JAKARTA (Reuters) - Former Indonesian leader Abdurrahman Wahid, a Muslim cleric who served as the country’s fourth president after years in opposition to strongman President Suharto, died in hospital on Wednesday at the age of 69.
Wahid, usually known as Gus Dur, was president between 1999 and 2001 after taking office on a wave of optimism in the turmoil following Suharto’s fall from power.
“He passed away this afternoon,” said his aide Sulaiman, who added that his family was at his bedside at the time and current President Susilo Bambang Yudhoyono was also there.
The head of the Cipto Mangunkusumo hospital in central Jakarta said that his condition had been improving until Tuesday, but he was later transferred to intensive care after problems with his respiratory system and blood vessels.
Yudhoyono later said that Wahid would be given a state funeral in Jombang, East Java, on Thursday.
“I ask all Indonesian people to fly flags at half mast for a week as an expression of our deepest condolence,” Yudhoyono said in a televised address.
The jocular cleric became the first Indonesian to win a contested presidential vote in October 1999, edging out Megawati Sukarnoputri, the daughter of founding President Sukarno.
But when he assumed the highest office in the world’s fourth most populous country he struggled to deal with the broken economy and an unstable and fragmented political system in need of a strong leader and good manager.
His style was often perceived as bumbling and chaotic, and any hope that his penchant for jokes, formidable intellect and political skills would help lead Indonesia through the transition from authoritarian rule to democracy quickly fell flat.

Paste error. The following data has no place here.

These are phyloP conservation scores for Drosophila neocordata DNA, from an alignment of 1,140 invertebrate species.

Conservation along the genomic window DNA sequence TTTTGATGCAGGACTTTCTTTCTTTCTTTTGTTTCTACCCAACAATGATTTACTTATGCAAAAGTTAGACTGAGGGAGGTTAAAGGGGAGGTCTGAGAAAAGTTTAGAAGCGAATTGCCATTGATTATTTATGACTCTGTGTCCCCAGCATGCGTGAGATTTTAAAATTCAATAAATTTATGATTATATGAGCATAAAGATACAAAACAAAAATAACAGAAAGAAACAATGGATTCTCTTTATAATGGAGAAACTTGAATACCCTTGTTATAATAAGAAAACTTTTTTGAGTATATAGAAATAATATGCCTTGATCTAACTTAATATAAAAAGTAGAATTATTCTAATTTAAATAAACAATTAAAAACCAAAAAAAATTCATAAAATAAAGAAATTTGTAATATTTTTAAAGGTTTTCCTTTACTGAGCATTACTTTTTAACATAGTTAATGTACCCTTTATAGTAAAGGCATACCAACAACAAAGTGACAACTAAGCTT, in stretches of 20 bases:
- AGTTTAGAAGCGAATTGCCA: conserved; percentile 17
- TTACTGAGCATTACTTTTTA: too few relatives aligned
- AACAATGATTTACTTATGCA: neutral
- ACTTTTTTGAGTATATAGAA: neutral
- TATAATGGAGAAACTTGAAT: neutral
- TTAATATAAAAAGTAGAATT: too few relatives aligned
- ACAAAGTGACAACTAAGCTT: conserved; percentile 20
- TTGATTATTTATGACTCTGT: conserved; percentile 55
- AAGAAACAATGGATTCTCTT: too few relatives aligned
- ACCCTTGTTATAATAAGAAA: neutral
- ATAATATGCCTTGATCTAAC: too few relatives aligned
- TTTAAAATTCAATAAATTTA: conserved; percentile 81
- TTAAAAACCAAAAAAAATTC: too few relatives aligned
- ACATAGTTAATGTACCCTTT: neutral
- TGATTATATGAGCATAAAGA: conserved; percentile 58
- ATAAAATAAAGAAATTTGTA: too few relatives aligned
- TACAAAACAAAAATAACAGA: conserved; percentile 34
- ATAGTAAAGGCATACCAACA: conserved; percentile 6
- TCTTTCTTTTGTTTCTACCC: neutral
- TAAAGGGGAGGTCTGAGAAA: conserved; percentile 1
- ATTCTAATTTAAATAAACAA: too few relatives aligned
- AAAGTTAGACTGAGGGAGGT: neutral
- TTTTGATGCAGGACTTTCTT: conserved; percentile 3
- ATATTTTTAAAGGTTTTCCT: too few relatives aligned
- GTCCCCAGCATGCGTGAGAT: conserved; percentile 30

Wahid’s presidency ultimately collapsed amid moves to declare a state of emergency when faced with impeachment over allegations of corruption and incompetence, and he was sacked by parliament and replaced by Megawati.
Wahid suffered several strokes, was nearly blind and had diabetes and regular kidney dialysis, but despite his frail health he remained an influential figure in politics.
He was a staunch defender of moderate Islam and secular politics and was the former leader of Nahdlatul Ulama, a Muslim group with some 40 million members.
He also regularly spoke up for the rights of minorities in the world’s most populous Muslim nation.
The former president’s body was carried through a throng of people in the lobby of the hospital in a coffin wrapped in green, the traditional color of Islam, to a waiting car to be taken to the family home in Jakarta.
Additional reporting by Fitri Wulandari; Editing by Alex Richardson